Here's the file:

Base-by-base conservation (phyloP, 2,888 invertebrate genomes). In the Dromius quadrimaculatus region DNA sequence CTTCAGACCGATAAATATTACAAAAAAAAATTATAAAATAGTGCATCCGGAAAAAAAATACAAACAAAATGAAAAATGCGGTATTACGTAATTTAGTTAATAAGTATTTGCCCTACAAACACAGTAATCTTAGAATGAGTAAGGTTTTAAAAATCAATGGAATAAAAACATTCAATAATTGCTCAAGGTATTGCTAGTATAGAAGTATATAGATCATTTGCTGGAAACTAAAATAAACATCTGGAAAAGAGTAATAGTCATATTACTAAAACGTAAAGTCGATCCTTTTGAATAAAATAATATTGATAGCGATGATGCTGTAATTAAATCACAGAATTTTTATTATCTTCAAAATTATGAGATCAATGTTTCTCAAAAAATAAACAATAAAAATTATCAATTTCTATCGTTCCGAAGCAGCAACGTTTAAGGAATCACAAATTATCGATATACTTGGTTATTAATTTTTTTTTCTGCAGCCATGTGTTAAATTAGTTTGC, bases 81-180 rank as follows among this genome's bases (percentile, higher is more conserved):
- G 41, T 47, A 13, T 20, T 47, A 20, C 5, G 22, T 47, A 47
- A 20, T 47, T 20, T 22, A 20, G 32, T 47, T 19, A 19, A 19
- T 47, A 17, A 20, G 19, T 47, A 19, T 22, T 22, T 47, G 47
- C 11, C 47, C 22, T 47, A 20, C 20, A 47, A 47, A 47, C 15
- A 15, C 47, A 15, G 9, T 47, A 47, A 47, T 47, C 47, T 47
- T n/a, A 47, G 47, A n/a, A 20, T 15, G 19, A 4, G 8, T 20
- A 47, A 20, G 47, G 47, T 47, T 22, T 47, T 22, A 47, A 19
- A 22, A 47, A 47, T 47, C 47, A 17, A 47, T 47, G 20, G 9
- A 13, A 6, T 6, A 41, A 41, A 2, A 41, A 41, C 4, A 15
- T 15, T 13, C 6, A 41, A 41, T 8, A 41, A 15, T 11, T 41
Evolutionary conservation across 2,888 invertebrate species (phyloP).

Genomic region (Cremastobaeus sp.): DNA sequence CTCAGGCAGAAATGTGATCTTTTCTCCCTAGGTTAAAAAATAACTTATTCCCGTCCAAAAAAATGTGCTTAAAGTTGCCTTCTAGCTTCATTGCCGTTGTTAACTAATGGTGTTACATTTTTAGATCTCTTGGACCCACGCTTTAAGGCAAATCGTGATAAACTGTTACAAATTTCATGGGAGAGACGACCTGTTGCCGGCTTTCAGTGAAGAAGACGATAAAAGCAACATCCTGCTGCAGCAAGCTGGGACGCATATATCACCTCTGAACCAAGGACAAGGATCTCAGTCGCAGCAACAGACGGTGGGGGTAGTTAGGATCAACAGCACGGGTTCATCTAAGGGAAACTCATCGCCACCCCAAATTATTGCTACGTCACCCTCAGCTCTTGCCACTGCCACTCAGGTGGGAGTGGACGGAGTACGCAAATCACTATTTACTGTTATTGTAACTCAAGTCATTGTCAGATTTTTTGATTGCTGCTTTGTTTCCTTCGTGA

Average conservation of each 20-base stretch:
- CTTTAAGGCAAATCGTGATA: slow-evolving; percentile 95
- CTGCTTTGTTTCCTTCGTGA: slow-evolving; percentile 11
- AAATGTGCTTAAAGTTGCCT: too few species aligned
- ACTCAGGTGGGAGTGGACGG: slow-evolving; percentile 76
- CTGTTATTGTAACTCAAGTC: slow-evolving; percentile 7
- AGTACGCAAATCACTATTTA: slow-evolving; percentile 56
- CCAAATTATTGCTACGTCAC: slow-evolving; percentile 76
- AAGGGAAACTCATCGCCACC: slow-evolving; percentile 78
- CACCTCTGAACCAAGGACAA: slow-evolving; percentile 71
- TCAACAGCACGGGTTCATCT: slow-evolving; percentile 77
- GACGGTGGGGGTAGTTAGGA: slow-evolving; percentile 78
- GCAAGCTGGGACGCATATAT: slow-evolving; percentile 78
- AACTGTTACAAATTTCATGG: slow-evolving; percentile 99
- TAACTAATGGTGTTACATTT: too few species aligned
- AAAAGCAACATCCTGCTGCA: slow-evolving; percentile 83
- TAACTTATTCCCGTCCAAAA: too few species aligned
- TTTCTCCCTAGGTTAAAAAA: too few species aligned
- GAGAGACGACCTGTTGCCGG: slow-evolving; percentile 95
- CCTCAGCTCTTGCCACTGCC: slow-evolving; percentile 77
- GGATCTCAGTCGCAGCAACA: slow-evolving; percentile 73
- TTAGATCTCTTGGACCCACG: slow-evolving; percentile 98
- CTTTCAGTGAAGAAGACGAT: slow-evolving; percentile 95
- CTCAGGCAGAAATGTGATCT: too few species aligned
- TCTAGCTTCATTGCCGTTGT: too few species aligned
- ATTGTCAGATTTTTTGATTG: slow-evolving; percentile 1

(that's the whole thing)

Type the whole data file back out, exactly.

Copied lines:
Base-by-base conservation (phyloP, 2,888 invertebrate genomes). In the Dromius quadrimaculatus region DNA sequence CTTCAGACCGATAAATATTACAAAAAAAAATTATAAAATAGTGCATCCGGAAAAAAAATACAAACAAAATGAAAAATGCGGTATTACGTAATTTAGTTAATAAGTATTTGCCCTACAAACACAGTAATCTTAGAATGAGTAAGGTTTTAAAAATCAATGGAATAAAAACATTCAATAATTGCTCAAGGTATTGCTAGTATAGAAGTATATAGATCATTTGCTGGAAACTAAAATAAACATCTGGAAAAGAGTAATAGTCATATTACTAAAACGTAAAGTCGATCCTTTTGAATAAAATAATATTGATAGCGATGATGCTGTAATTAAATCACAGAATTTTTATTATCTTCAAAATTATGAGATCAATGTTTCTCAAAAAATAAACAATAAAAATTATCAATTTCTATCGTTCCGAAGCAGCAACGTTTAAGGAATCACAAATTATCGATATACTTGGTTATTAATTTTTTTTTCTGCAGCCATGTGTTAAATTAGTTTGC, bases 81-180 rank as follows among this genome's bases (percentile, higher is more conserved):
- G 41, T 47, A 13, T 20, T 47, A 20, C 5, G 22, T 47, A 47
- A 20, T 47, T 20, T 22, A 20, G 32, T 47, T 19, A 19, A 19
- T 47, A 17, A 20, G 19, T 47, A 19, T 22, T 22, T 47, G 47
- C 11, C 47, C 22, T 47, A 20, C 20, A 47, A 47, A 47, C 15
- A 15, C 47, A 15, G 9, T 47, A 47, A 47, T 47, C 47, T 47
- T n/a, A 47, G 47, A n/a, A 20, T 15, G 19, A 4, G 8, T 20
- A 47, A 20, G 47, G 47, T 47, T 22, T 47, T 22, A 47, A 19
- A 22, A 47, A 47, T 47, C 47, A 17, A 47, T 47, G 20, G 9
- A 13, A 6, T 6, A 41, A 41, A 2, A 41, A 41, C 4, A 15
- T 15, T 13, C 6, A 41, A 41, T 8, A 41, A 15, T 11, T 41
Evolutionary conservation across 2,888 invertebrate species (phyloP).

Genomic region (Cremastobaeus sp.): DNA sequence CTCAGGCAGAAATGTGATCTTTTCTCCCTAGGTTAAAAAATAACTTATTCCCGTCCAAAAAAATGTGCTTAAAGTTGCCTTCTAGCTTCATTGCCGTTGTTAACTAATGGTGTTACATTTTTAGATCTCTTGGACCCACGCTTTAAGGCAAATCGTGATAAACTGTTACAAATTTCATGGGAGAGACGACCTGTTGCCGGCTTTCAGTGAAGAAGACGATAAAAGCAACATCCTGCTGCAGCAAGCTGGGACGCATATATCACCTCTGAACCAAGGACAAGGATCTCAGTCGCAGCAACAGACGGTGGGGGTAGTTAGGATCAACAGCACGGGTTCATCTAAGGGAAACTCATCGCCACCCCAAATTATTGCTACGTCACCCTCAGCTCTTGCCACTGCCACTCAGGTGGGAGTGGACGGAGTACGCAAATCACTATTTACTGTTATTGTAACTCAAGTCATTGTCAGATTTTTTGATTGCTGCTTTGTTTCCTTCGTGA

Average conservation of each 20-base stretch:
- CTTTAAGGCAAATCGTGATA: slow-evolving; percentile 95
- CTGCTTTGTTTCCTTCGTGA: slow-evolving; percentile 11
- AAATGTGCTTAAAGTTGCCT: too few species aligned
- ACTCAGGTGGGAGTGGACGG: slow-evolving; percentile 76
- CTGTTATTGTAACTCAAGTC: slow-evolving; percentile 7
- AGTACGCAAATCACTATTTA: slow-evolving; percentile 56
- CCAAATTATTGCTACGTCAC: slow-evolving; percentile 76
- AAGGGAAACTCATCGCCACC: slow-evolving; percentile 78
- CACCTCTGAACCAAGGACAA: slow-evolving; percentile 71
- TCAACAGCACGGGTTCATCT: slow-evolving; percentile 77
- GACGGTGGGGGTAGTTAGGA: slow-evolving; percentile 78
- GCAAGCTGGGACGCATATAT: slow-evolving; percentile 78
- AACTGTTACAAATTTCATGG: slow-evolving; percentile 99
- TAACTAATGGTGTTACATTT: too few species aligned
- AAAAGCAACATCCTGCTGCA: slow-evolving; percentile 83
- TAACTTATTCCCGTCCAAAA: too few species aligned
- TTTCTCCCTAGGTTAAAAAA: too few species aligned
- GAGAGACGACCTGTTGCCGG: slow-evolving; percentile 95
- CCTCAGCTCTTGCCACTGCC: slow-evolving; percentile 77
- GGATCTCAGTCGCAGCAACA: slow-evolving; percentile 73
- TTAGATCTCTTGGACCCACG: slow-evolving; percentile 98
- CTTTCAGTGAAGAAGACGAT: slow-evolving; percentile 95
- CTCAGGCAGAAATGTGATCT: too few species aligned
- TCTAGCTTCATTGCCGTTGT: too few species aligned
- ATTGTCAGATTTTTTGATTG: slow-evolving; percentile 1